American Indian Heritage Weekend returning to Cumberland Falls

In 2015, the beating of Native American drums and jingle of dancing bells filled the Blair building at Cumberland Falls State Resort Park. The annual Native American weekend held at the park featured nearly two hours of a Skyhawk drum and dance. | File Photo

WHITLEY COUNTY — A new face at one local state park is helping prepare to bring back a weekend event that's been put on pause over the past few years.

Olivia Immitt transferred from the Big South Fork River and Recreation Area around six months ago and is now the Parks Program Services Leader for Cumberland Falls State Resort Park.

Immitt is making a smooth transition and said she is ecstatic to be working at the Cumberland Falls State Park.

Originally from Utah, she and her husband ended up in the area after they set out seeking a place that felt like home for them. They live not far from the park surrounded by the Daniel Boone National Forest and uniquely they produce a lot of their own food.

One event that Immitt is excited about bringing back to the park is the American Indian Heritage Weekend. The event, which has a history of being annual has been on pause for some time.

The largest reason for that is due to its location being condemned. Immitt said the Blair building was torn down and that played a key factor in the park not hosting the festivities.

However as Immitt has hit the ground running in her new position she is already planning the event's return for May. Immitt has already been in contact with Venus Evans, of Corbin, and Helen Danser who serve on the Kentucky Native American Heritage Commission in preparation for the event.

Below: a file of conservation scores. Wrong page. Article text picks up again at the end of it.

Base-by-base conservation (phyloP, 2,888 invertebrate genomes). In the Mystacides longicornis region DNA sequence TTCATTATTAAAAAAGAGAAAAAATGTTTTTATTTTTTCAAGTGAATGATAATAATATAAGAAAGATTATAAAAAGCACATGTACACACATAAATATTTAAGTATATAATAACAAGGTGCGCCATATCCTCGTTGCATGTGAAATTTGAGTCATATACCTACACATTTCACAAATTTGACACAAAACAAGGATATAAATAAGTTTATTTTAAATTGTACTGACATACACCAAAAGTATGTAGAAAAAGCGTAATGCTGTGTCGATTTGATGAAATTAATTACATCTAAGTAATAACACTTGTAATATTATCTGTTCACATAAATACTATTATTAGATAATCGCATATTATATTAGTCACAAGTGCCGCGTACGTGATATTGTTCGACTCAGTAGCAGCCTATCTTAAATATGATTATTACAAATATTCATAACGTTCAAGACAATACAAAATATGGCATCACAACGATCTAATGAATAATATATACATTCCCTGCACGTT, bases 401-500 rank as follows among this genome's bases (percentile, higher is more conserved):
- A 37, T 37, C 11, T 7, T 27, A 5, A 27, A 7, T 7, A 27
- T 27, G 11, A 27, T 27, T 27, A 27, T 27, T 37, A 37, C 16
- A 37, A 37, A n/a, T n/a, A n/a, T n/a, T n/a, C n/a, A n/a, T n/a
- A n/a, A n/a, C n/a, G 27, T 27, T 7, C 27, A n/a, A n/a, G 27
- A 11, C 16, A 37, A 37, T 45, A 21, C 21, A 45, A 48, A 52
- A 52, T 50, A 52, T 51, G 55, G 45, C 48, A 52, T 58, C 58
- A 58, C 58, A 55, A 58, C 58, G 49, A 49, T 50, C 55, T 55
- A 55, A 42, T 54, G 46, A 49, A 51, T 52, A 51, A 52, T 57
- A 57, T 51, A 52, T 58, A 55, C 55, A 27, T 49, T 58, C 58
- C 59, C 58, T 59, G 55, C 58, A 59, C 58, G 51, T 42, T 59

The three felt confident that they could start it back up again.

Immitt said the program has a large emphasis on education and she hopes schools will help promote the event and parents will bring their children.

On May 15, the first day of the three-day event, presenters will be both at the lodge and at the Monnbow Cafe with historical and cultural information. Along with presentations, crafts and activities will be available for all age groups.

Immitt said a large part of this will be cultural awareness. Dancing, storytelling, drumming and a flute concert are just some of the festivities planned for the American Indian Heritage Weekend which will be held May 15-17 at Cumberland Falls State Park.

The event will be free and open to the public, however Immitt said vendors will be set up with things for purchase.

"It's really wonderful to be partnering with the Kentucky Indigenous People (KIP) and the American Heritage Commission," said Immitt.

Before the May event, the Cumberland Falls State Resort Park will also host two other events community members might want to take advantage of, including a Valentine event and a storytelling weekend.

The Valentines weekend features dinner, and a murder mystery on February 15. The storytelling weekend is held March 20 - March 22 and including story sessions, concerts meals and lodging.

The falls is also known as the "Niagara of the South," and only at night during a full moon that can see the moonbow, a phenomenon not found anywhere else in the Western Hemisphere.

For more information on any of these events visit the Cumberland Falls State Resort Park website or call 606-528-4121.

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